Eventually she’ll learn that she doesn’t need you to come running in when she starts crying and will be able to fall back asleep on her own. Some studies show that sleep training can work in as quickly as a week, while detractors think it’s cruel to let your baby cry (and some parents can’t take the guilt of feeling like a bad parent).

Also, make sure you’re past the point of your baby needing multiple nighttime feedings before you sleep training, otherwise you’ll just be leaving her hungry throughout the night, which actually does make you a bad parent.

Practice attachment parenting

But maybe sleep training isn’t your thing and you want to go for the exact opposite method. Attachment parenting is more of a lifestyle philosophy on how to raise your baby that focuses on empathy and responsiveness through remaining close to your baby.

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However, sleeping plays a big role, because in attachment parenting that means staying close as often as possible, even through the night. And it just might help them sleep through the night, too.

Cosleeping, as it’s also called, provides a sense of security for babies so that even if they do wake up during the night, they don’t have the urge to cry. It also makes feeding much easier since the mother is already there. This makes interruptions much shorter and lets everyone go back to sleep more quickly.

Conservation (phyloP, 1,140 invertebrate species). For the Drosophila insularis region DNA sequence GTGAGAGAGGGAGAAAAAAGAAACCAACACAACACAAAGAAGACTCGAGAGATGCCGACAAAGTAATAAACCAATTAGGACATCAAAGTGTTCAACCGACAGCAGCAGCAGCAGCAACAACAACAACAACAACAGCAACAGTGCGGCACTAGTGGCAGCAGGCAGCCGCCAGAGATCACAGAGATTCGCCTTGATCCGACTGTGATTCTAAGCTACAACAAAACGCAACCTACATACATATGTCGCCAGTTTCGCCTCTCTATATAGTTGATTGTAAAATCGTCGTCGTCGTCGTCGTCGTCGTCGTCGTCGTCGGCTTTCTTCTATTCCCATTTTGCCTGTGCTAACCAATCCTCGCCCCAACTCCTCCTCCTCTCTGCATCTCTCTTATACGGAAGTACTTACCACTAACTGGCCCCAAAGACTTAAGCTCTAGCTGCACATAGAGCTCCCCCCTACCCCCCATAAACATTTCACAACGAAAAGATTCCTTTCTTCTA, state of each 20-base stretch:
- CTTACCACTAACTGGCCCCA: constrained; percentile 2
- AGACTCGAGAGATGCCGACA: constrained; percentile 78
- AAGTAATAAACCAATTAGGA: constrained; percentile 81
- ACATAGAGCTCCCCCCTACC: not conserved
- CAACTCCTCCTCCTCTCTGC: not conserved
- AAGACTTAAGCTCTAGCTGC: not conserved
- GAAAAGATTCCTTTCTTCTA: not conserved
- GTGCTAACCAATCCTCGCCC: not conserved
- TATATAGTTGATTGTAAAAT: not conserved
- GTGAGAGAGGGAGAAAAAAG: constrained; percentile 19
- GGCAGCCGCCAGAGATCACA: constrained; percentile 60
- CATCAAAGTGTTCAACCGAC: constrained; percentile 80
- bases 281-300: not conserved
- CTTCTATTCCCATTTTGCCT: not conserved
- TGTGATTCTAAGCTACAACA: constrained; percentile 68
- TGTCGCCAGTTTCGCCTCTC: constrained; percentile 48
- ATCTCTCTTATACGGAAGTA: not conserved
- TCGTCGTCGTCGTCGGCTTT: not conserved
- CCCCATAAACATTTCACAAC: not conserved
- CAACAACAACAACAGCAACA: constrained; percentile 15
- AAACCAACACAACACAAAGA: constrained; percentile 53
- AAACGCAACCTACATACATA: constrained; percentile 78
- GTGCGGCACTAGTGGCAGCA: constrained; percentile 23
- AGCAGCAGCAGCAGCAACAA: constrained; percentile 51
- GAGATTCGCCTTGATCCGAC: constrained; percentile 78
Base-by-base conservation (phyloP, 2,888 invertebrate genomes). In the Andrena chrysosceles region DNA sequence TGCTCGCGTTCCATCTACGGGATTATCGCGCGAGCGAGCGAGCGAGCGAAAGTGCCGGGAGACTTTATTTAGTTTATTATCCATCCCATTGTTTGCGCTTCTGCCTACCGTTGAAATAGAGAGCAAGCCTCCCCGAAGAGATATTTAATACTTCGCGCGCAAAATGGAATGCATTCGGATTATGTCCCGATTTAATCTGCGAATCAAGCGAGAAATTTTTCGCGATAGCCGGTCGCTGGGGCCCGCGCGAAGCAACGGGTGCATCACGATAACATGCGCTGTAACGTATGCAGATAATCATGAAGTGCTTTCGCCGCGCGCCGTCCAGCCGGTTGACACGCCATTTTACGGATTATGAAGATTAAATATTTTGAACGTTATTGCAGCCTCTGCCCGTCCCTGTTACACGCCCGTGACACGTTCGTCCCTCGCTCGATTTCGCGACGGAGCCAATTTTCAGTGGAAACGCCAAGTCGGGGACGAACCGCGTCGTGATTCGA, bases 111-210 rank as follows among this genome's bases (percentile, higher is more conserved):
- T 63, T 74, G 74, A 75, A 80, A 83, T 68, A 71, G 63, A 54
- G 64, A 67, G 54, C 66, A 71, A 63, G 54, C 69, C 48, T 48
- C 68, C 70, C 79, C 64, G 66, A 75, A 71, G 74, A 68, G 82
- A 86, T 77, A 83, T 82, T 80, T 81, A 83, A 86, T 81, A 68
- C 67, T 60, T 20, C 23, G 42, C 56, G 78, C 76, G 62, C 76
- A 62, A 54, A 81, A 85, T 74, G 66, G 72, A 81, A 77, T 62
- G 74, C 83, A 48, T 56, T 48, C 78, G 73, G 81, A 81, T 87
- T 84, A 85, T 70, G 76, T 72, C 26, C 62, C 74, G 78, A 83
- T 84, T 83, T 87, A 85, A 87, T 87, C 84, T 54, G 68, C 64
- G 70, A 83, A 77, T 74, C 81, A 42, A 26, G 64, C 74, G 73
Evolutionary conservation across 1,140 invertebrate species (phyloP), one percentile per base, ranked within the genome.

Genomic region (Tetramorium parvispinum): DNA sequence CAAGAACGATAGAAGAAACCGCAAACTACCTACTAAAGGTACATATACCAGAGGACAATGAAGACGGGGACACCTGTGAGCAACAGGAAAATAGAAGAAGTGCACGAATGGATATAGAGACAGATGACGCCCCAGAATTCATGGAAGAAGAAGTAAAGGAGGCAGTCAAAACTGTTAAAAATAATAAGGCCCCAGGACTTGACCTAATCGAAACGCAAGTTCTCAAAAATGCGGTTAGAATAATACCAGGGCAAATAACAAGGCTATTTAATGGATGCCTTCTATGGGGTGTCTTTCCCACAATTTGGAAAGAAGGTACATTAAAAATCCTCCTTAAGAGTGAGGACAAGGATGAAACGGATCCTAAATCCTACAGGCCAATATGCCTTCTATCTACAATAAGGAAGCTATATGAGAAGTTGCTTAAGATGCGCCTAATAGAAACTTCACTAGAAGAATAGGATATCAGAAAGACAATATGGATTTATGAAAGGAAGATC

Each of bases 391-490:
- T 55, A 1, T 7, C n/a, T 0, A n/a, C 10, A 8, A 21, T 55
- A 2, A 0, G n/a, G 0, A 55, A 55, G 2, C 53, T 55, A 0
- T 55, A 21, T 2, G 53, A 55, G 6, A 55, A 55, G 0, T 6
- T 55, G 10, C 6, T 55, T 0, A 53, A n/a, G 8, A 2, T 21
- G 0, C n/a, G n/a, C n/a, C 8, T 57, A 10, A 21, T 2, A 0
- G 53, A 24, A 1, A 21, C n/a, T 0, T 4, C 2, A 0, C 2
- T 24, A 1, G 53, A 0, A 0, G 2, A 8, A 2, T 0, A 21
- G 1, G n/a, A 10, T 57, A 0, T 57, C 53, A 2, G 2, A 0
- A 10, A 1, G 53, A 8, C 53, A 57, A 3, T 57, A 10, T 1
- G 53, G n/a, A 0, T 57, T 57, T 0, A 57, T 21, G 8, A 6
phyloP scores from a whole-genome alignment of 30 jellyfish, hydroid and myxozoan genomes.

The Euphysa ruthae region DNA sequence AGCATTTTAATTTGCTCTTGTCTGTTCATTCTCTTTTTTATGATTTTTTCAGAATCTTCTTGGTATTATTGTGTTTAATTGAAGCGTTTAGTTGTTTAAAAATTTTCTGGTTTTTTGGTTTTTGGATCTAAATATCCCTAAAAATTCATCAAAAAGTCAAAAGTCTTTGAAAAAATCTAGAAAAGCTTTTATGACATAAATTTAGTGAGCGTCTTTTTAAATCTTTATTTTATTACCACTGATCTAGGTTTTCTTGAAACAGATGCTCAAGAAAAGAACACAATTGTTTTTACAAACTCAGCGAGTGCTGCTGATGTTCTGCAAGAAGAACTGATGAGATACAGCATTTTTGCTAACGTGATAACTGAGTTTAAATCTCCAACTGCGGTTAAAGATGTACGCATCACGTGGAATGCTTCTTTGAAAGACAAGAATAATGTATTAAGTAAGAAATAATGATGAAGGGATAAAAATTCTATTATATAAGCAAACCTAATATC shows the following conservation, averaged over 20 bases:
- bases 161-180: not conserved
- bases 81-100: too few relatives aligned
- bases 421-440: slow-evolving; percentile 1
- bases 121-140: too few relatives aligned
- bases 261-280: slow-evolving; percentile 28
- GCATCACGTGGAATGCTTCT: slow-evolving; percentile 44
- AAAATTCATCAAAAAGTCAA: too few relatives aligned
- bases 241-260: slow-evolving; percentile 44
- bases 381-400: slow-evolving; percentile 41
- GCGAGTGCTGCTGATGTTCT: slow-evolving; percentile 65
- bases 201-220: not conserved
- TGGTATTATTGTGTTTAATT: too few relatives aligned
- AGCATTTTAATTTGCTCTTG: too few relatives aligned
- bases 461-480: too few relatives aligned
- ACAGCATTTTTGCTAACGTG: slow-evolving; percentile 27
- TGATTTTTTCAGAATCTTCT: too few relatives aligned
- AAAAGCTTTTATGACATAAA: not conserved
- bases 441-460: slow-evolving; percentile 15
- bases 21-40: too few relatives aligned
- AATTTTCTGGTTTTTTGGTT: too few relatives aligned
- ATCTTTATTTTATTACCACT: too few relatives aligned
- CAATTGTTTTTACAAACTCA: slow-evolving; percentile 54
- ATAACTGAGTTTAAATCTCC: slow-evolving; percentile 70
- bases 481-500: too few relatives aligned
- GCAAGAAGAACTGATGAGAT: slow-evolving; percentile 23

Some studies have shown that co-sleeping increases the risk of sudden infant death syndrome (SIDS) and isn’t recommended by the Consumer Product Safety Commission or the American Academy of Pediatrics, but proponents claim that studies into the correlation between co-sleeping and SIDS are flawed and biased. An alternative is room-sharing – your baby won’t be right next to you, but she will be in the same room, which could help you react to your baby’s crying sooner.

Every baby is different, so it’s hard to know exactly what will make them fall asleep. Once you find something that works for you, though, stick with it and make sure you form good habits for both yourself and your baby.

And when she is finally sleeping through the night, try these three pieces of tech to help yourself count sheep.

Published on July 6, 2016

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Colin Lalley writes for PolicyGenius, a digital insurance brokerage trying to make sense of insurance for consumers.